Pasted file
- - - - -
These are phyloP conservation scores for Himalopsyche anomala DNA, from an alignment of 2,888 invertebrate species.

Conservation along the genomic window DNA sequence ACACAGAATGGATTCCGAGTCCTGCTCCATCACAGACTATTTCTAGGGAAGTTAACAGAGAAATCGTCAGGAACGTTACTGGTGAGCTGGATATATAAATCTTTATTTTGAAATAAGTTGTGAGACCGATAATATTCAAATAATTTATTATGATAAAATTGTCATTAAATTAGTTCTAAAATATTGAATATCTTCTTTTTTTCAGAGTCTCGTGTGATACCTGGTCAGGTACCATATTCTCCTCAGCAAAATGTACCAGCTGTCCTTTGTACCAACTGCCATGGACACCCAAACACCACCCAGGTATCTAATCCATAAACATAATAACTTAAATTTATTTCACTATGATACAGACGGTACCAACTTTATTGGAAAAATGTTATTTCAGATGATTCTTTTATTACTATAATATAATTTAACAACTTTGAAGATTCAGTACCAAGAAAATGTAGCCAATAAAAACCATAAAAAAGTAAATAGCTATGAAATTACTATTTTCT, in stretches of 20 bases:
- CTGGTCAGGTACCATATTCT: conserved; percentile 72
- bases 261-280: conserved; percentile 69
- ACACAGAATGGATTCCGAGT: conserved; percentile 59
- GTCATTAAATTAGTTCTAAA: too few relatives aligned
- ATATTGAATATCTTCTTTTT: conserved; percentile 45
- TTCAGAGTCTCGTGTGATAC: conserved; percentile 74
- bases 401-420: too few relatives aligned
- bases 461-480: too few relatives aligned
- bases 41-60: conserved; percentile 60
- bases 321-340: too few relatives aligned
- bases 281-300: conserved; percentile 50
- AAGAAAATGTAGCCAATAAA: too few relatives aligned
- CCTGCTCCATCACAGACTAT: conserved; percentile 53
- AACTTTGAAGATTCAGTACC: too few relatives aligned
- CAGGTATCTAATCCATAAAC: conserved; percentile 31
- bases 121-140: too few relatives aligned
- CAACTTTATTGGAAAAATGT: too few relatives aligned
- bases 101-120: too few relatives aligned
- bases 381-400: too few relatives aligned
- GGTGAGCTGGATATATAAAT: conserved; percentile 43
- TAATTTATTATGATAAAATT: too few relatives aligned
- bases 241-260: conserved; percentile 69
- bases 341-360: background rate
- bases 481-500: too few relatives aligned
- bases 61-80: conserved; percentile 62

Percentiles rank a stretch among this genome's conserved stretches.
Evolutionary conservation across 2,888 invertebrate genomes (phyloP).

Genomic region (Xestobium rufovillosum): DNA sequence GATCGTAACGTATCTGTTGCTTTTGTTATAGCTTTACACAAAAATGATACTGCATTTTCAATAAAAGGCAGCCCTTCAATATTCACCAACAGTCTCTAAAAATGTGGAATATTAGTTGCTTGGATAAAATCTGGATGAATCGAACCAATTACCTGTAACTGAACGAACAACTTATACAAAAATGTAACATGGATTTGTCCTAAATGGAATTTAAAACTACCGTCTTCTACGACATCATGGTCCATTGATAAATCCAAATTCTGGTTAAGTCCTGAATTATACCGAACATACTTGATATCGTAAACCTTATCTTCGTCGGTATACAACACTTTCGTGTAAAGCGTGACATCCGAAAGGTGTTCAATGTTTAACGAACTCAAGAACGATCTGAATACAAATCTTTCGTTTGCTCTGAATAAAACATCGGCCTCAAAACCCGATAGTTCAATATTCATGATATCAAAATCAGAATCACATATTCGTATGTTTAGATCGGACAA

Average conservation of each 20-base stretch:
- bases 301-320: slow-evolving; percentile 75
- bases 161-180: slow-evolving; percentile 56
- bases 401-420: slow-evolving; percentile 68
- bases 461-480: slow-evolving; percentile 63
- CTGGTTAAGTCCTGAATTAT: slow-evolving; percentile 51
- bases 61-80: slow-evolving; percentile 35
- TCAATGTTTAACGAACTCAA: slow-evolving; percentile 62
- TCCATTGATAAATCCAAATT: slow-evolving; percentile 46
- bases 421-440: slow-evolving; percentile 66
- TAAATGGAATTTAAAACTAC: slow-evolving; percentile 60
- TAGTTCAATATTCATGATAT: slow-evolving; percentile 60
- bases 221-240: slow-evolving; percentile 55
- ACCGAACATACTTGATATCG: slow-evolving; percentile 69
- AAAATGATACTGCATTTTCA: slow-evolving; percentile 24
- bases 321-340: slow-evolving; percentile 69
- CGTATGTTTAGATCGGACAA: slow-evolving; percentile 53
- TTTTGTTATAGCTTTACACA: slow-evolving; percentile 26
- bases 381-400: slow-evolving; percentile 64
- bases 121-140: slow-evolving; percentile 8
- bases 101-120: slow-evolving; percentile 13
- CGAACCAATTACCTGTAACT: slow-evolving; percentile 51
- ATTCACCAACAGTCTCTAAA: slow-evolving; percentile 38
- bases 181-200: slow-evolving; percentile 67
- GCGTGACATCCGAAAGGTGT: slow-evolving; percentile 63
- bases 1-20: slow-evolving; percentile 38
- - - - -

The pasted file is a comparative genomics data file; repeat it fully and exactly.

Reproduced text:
These are phyloP conservation scores for Himalopsyche anomala DNA, from an alignment of 2,888 invertebrate species.

Conservation along the genomic window DNA sequence ACACAGAATGGATTCCGAGTCCTGCTCCATCACAGACTATTTCTAGGGAAGTTAACAGAGAAATCGTCAGGAACGTTACTGGTGAGCTGGATATATAAATCTTTATTTTGAAATAAGTTGTGAGACCGATAATATTCAAATAATTTATTATGATAAAATTGTCATTAAATTAGTTCTAAAATATTGAATATCTTCTTTTTTTCAGAGTCTCGTGTGATACCTGGTCAGGTACCATATTCTCCTCAGCAAAATGTACCAGCTGTCCTTTGTACCAACTGCCATGGACACCCAAACACCACCCAGGTATCTAATCCATAAACATAATAACTTAAATTTATTTCACTATGATACAGACGGTACCAACTTTATTGGAAAAATGTTATTTCAGATGATTCTTTTATTACTATAATATAATTTAACAACTTTGAAGATTCAGTACCAAGAAAATGTAGCCAATAAAAACCATAAAAAAGTAAATAGCTATGAAATTACTATTTTCT, in stretches of 20 bases:
- CTGGTCAGGTACCATATTCT: conserved; percentile 72
- bases 261-280: conserved; percentile 69
- ACACAGAATGGATTCCGAGT: conserved; percentile 59
- GTCATTAAATTAGTTCTAAA: too few relatives aligned
- ATATTGAATATCTTCTTTTT: conserved; percentile 45
- TTCAGAGTCTCGTGTGATAC: conserved; percentile 74
- bases 401-420: too few relatives aligned
- bases 461-480: too few relatives aligned
- bases 41-60: conserved; percentile 60
- bases 321-340: too few relatives aligned
- bases 281-300: conserved; percentile 50
- AAGAAAATGTAGCCAATAAA: too few relatives aligned
- CCTGCTCCATCACAGACTAT: conserved; percentile 53
- AACTTTGAAGATTCAGTACC: too few relatives aligned
- CAGGTATCTAATCCATAAAC: conserved; percentile 31
- bases 121-140: too few relatives aligned
- CAACTTTATTGGAAAAATGT: too few relatives aligned
- bases 101-120: too few relatives aligned
- bases 381-400: too few relatives aligned
- GGTGAGCTGGATATATAAAT: conserved; percentile 43
- TAATTTATTATGATAAAATT: too few relatives aligned
- bases 241-260: conserved; percentile 69
- bases 341-360: background rate
- bases 481-500: too few relatives aligned
- bases 61-80: conserved; percentile 62

Percentiles rank a stretch among this genome's conserved stretches.
Evolutionary conservation across 2,888 invertebrate genomes (phyloP).

Genomic region (Xestobium rufovillosum): DNA sequence GATCGTAACGTATCTGTTGCTTTTGTTATAGCTTTACACAAAAATGATACTGCATTTTCAATAAAAGGCAGCCCTTCAATATTCACCAACAGTCTCTAAAAATGTGGAATATTAGTTGCTTGGATAAAATCTGGATGAATCGAACCAATTACCTGTAACTGAACGAACAACTTATACAAAAATGTAACATGGATTTGTCCTAAATGGAATTTAAAACTACCGTCTTCTACGACATCATGGTCCATTGATAAATCCAAATTCTGGTTAAGTCCTGAATTATACCGAACATACTTGATATCGTAAACCTTATCTTCGTCGGTATACAACACTTTCGTGTAAAGCGTGACATCCGAAAGGTGTTCAATGTTTAACGAACTCAAGAACGATCTGAATACAAATCTTTCGTTTGCTCTGAATAAAACATCGGCCTCAAAACCCGATAGTTCAATATTCATGATATCAAAATCAGAATCACATATTCGTATGTTTAGATCGGACAA

Average conservation of each 20-base stretch:
- bases 301-320: slow-evolving; percentile 75
- bases 161-180: slow-evolving; percentile 56
- bases 401-420: slow-evolving; percentile 68
- bases 461-480: slow-evolving; percentile 63
- CTGGTTAAGTCCTGAATTAT: slow-evolving; percentile 51
- bases 61-80: slow-evolving; percentile 35
- TCAATGTTTAACGAACTCAA: slow-evolving; percentile 62
- TCCATTGATAAATCCAAATT: slow-evolving; percentile 46
- bases 421-440: slow-evolving; percentile 66
- TAAATGGAATTTAAAACTAC: slow-evolving; percentile 60
- TAGTTCAATATTCATGATAT: slow-evolving; percentile 60
- bases 221-240: slow-evolving; percentile 55
- ACCGAACATACTTGATATCG: slow-evolving; percentile 69
- AAAATGATACTGCATTTTCA: slow-evolving; percentile 24
- bases 321-340: slow-evolving; percentile 69
- CGTATGTTTAGATCGGACAA: slow-evolving; percentile 53
- TTTTGTTATAGCTTTACACA: slow-evolving; percentile 26
- bases 381-400: slow-evolving; percentile 64
- bases 121-140: slow-evolving; percentile 8
- bases 101-120: slow-evolving; percentile 13
- CGAACCAATTACCTGTAACT: slow-evolving; percentile 51
- ATTCACCAACAGTCTCTAAA: slow-evolving; percentile 38
- bases 181-200: slow-evolving; percentile 67
- GCGTGACATCCGAAAGGTGT: slow-evolving; percentile 63
- bases 1-20: slow-evolving; percentile 38